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Longman Dictionary of Contemporary English
a hoax call (=one intended to trick someone)
▪ They received a hoax call warning of a bomb in the building.
▪ It was still not clear last night whether the tapes were an elaborate hoax.
▪ This was nothing but an elaborate hoax perpetrated by her in revenge for all the suffering I had caused her.
▪ Note the offence of making a bomb hoax call etc. under section 51 Criminal Law Act 1977.
▪ Note the offence of making a bomb hoax call etc. under section 51 Criminal Law Act 1977.
▪ Of 221 launches in answer to unidentified distress signals 216 turned out to be false alarms or hoax calls.
▪ Herron, 25, threatened 20-year-old waitress Helen Calderwood with the sack unless she made the hoax call last December.
▪ Last week's blast triggered several hoax calls.
▪ I got an email about another computer virus, but I'm pretty sure it's just a hoax.
▪ The UFO sightings were revealed to be a hoax.
▪ To everybody's great relief, the bomb scare turned out to be a hoax.
▪ A hoax is a hoax, of course, but it seems different when the phoney says he is Balenciaga's grandson.
▪ At the school she discovered the call had been a hoax.
▪ Did Mr Hawthorne stand to gain from a hoax?
▪ Had Neil Armstrong really walked on the moon or was it a magnificent hoax?
▪ The hoax devices were destroyed in controlled explosions by army bomb disposal experts, using remote-controlled vehicles.
▪ The rumor was that I had invented him to perpetrate a hoax and had actually written the books myself.
▪ Their vivid colouring is a hoax.
▪ What was really wonderful was that the paper swallowed the hoax whole.
The Collaborative International Dictionary

Hoax \Hoax\, n. [Prob. contr. fr. hocus, in hocus-pocus.] A deception for mockery or mischief; a deceptive trick or story; a practical joke.


Hoax \Hoax\, v. t. [imp. & p. p. Hoaxed; p. pr. & vb. n. Hoaxing.] To deceive by a story or a trick, for sport or mischief; to impose upon sportively.

Douglas Harper's Etymology Dictionary

1796 (v.), 1808 (n.), probably an alteration of hocus "conjurer, juggler" (1630s), or directly from hocus-pocus. Related: Hoaxed; hoaxing.


n. Anything deliberately intended to deceive or trick. vb. (context transitive English) To deceive (someone) by making them believe something which has been maliciously or mischievously fabricated. (scam)

  1. n. something intended to deceive; deliberate trickery intended to gain an advantage [syn: fraud, fraudulence, dupery, humbug, put-on]

  2. v. subject to a palyful hoax or joke [syn: pull someone's leg, play a joke on]


A hoax is a deliberately fabricated falsehood made to masquerade as truth. It is distinguishable from errors in observation or judgment, or rumors, urban legends, pseudosciences or April Fools' Day events that are passed along in good faith by believers or as jokes.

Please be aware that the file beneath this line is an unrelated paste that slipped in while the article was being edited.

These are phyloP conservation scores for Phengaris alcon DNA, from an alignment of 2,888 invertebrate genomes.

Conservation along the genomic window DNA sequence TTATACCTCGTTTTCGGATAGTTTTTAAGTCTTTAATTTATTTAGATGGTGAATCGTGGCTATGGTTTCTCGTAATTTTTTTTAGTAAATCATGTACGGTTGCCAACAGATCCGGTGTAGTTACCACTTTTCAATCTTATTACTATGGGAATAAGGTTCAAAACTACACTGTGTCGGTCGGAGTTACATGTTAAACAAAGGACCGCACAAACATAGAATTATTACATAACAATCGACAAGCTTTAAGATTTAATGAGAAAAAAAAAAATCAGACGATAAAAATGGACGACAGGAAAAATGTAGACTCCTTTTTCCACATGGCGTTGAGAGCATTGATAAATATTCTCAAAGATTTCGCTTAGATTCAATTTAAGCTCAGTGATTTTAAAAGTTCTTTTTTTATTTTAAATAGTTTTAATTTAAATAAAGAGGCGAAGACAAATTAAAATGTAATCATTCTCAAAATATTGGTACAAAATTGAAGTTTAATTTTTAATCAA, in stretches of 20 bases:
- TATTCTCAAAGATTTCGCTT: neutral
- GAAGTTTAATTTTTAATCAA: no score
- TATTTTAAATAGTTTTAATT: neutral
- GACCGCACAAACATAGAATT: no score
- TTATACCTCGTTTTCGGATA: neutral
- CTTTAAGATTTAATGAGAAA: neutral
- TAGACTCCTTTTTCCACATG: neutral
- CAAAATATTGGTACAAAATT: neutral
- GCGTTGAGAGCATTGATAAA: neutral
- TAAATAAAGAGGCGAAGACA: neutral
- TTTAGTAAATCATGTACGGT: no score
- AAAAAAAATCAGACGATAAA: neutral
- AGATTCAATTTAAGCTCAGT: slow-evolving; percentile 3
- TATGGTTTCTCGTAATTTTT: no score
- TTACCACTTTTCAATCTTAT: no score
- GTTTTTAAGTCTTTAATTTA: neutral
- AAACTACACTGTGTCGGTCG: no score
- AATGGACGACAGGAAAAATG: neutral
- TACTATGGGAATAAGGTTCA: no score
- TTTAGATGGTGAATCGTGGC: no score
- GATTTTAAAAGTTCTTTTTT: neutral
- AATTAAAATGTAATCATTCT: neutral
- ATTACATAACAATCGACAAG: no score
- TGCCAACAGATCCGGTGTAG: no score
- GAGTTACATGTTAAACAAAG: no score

Usage examples of "hoax".

Coral Lorenzen, author of The Great Flying Saucer Hoax and an international director of the Aerial Phenomena Research Organization, immediately followed through on the startling rumors by putting in a call to Terry Clarke of KALG Radio in Alamogordo, nine miles east of Holloman.

By the end of 1949 Project Grudge claimed that all reports to date had been delusions, illusions, mirages, hysteria, hoaxes, and crackpot tales.

Since most of fandom is conducted by mail, hoaxes are relatively easy to perpetrate.

Given the mentality of fandom, death hoaxes are inevitable occurrences.

Jim Conyers explained about hoaxes in fandom, and how a fan might assume several personas in letter writing, since early fans seldom met.

Corello saw it in their faces: a very visible apprehension that Flyte was hoaxing them.

I hope you will remember my small show of compassion today, as vividly as you may remember any of my occasional humbugs and hoaxes, fobberies and fooleries.

He had been certain that tonight he would trap the haunters and end this hoax.

Javan princess in order to keep her true origin from coming out, and the pretended mother yet another hopper who moved in to protect the girl when it looked likely that the Javan hoax would be exposed?

I was a legitimate writer with a legal use for these tools, and the whole anonymous call was a hoax, used by a kook to get me in trouble.

Klass and others find lexicographic and typographic inconsistencies that suggest that the whole thing is a hoax.

Just as no one would take alcoholism and addiction seriously as diseases back in the thirties, lycanthropic hysteria has been passed off as a moral problem, or hoax, for almost eighty years.

But I will not undertake the task of distinguishing satire from irony, burlesque, caricature, lampoon, travesty, pasquinade, raillery, billingsgate, diatribe, invective, imitation, mimicry, parody, jokes, hoax, and spoof.

To be honest, I minimized it a bit in my own mind because I recalled receiving an anthrax hoax letter three years before.

These cases are very different from that of the so-called Shroud of Turin, which shows something too close to a human form to be a misapprehended natural pattern and which is now suggested by carbon-14 dating to be not the death shroud of Jesus, but a pious hoax from the fourteenth century - a time when the manufacture of fraudulent religious relics was a thriving and profitable home handicraft industry.